I’ve used Syncthing and Resilio Sync as alternatives. Both are fine, but other services depending on sync don’t often support them, meaning I still need to use Dropbox for some of my “stuff”. This puts me in the unhappy situation of keeping things in 2 places. I did this for a while, and it ended up a confusing mess.

iCloud is handy, but only on my Macs and iOS devices. It’s also never been as dependable as Dropbox. I’ve lost things. And stories like iCloud data loss with macos and ios 13 betas doesn’t help my confidence.

I use Dropbox on Linux and I once fumblefingered a command and deleted a bunch of files. These were easily restored using Dropbox. I like the way Dropbox works today.

As much as I love to try new things, I don’t feel that my file storage and sync system would benefit from the sort of tinkering that be would required to change it.

I’m bucking the trend and sticking with Dropbox.

Wrangling Hugo's RSS templates

I just lost an hour “fixing” Hugo’s handling of RSS feeds.

Hugo’s default rss template only includes each post’s .Summary, but I want to include the full .Content. There is no configuration setting for this, so in order to include full post content I have to override the entire template. This seems nuts to me, but whatever. I had already done this a while ago and it’s worked fine…until I updated Hugo to v0.55.0.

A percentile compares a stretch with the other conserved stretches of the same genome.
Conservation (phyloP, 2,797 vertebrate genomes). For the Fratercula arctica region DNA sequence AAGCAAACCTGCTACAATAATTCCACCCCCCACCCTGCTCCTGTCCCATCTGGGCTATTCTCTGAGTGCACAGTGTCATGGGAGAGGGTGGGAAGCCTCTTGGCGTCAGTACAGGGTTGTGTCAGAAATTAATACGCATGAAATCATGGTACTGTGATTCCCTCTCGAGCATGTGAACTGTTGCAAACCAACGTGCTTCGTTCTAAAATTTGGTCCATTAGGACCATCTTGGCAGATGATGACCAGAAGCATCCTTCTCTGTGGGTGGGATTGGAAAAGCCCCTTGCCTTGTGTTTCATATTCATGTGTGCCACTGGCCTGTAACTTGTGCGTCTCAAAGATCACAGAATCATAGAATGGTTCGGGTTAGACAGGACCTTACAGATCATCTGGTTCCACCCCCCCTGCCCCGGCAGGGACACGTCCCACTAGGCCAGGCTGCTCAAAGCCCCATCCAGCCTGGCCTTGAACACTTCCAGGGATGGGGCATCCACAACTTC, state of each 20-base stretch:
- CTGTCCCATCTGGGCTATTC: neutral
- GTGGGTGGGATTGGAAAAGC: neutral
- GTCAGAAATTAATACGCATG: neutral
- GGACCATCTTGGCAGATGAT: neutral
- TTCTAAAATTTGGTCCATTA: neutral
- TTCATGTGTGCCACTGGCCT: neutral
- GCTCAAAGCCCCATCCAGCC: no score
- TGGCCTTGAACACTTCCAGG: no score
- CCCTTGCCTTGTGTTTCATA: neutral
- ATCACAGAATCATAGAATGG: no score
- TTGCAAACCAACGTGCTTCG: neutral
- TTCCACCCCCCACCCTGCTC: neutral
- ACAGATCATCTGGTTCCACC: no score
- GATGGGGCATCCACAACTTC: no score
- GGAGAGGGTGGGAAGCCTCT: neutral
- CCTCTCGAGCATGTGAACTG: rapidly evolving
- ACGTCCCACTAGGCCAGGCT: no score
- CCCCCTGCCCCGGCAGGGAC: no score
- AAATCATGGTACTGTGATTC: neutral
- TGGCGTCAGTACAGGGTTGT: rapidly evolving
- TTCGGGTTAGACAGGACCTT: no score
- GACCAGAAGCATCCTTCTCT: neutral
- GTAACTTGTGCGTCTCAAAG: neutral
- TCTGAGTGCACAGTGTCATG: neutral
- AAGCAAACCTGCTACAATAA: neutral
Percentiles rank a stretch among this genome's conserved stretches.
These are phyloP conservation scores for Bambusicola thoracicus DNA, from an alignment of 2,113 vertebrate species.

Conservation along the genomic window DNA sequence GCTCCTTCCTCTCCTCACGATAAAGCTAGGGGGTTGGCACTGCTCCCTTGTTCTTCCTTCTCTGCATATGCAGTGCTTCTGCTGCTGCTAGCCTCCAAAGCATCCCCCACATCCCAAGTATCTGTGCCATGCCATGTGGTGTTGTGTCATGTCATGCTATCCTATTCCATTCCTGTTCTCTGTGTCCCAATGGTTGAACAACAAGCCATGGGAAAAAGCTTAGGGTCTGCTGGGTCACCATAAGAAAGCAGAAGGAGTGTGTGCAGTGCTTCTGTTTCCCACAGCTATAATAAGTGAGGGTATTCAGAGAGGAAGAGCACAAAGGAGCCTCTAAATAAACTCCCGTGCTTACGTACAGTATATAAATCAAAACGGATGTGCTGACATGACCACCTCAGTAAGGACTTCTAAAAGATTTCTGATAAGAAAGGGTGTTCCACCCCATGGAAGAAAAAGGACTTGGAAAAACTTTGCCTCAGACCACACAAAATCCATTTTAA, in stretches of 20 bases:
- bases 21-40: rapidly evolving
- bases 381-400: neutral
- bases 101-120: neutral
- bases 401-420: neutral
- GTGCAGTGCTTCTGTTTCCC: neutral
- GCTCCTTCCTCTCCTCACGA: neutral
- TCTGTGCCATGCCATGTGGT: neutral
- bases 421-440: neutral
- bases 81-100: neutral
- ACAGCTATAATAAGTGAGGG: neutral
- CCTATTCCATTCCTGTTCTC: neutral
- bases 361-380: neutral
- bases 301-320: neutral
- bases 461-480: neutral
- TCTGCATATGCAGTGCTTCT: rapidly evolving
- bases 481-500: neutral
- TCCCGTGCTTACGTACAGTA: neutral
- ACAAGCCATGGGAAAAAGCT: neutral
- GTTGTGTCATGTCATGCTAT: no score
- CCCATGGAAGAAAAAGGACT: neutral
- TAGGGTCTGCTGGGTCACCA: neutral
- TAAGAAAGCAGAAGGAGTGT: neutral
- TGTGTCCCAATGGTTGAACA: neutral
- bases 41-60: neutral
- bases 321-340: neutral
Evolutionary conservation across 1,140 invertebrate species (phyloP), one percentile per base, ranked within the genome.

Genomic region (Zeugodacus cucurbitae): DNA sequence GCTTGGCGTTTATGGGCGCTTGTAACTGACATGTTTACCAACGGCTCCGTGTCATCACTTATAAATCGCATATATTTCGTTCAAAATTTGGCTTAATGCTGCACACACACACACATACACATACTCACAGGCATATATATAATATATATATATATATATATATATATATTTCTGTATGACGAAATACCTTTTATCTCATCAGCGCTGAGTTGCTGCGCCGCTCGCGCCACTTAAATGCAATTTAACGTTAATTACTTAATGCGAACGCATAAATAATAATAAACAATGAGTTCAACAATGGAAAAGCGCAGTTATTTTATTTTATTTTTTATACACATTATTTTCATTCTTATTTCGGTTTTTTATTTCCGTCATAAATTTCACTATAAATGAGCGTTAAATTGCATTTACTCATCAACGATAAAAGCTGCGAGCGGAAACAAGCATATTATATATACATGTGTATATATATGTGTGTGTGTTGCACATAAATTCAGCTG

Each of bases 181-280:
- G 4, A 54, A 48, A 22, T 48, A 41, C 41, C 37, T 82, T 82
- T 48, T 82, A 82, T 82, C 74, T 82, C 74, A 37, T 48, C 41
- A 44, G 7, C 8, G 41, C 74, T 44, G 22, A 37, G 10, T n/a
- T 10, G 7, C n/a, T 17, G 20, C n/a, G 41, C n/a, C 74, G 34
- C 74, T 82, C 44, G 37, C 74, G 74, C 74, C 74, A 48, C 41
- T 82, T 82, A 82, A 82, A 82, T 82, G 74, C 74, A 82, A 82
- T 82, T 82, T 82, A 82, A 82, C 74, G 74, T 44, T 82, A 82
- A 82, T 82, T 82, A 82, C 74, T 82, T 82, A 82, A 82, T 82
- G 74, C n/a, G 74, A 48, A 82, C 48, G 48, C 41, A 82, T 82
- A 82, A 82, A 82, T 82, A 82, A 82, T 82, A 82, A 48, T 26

Hugo’s 0.55.0 release introduced (what I consider) a breaking change which caused the RSS feed to include all posts. The rssLimit configuration setting was replaced by a [services.rss] which relies on Config.Services.RSS.Limit. I wish someone would’ve told me. To be fair, there is something about this in the release notes but it’s not obvious and doesn’t call anything out as a breaking change, so I missed it.

I dutifully changed my settings to match, but it didn’t fix the problem. Of course it didn’t, because I’d overridden the default template and my version had no idea about Config.Services.RSS.Limit. The default RSS template is internal to Hugo but is shown in the documentation. I copied it over my own template, re-did my change to .Summary but still no luck. My RSS feed was still showing all posts. Turns out the version in the docs was wrong. Instead, I poked around the code and found the actual source for the default RSS template and copied that to ./layouts/index.rss.xml. Finally, I was again seeing full content and only the first 20 posts in the feed.

The problem then was that the feed contained entries for other non-post files that I’d edited. I only want posts in the feed, so I had to make an additional change to the template. The default is…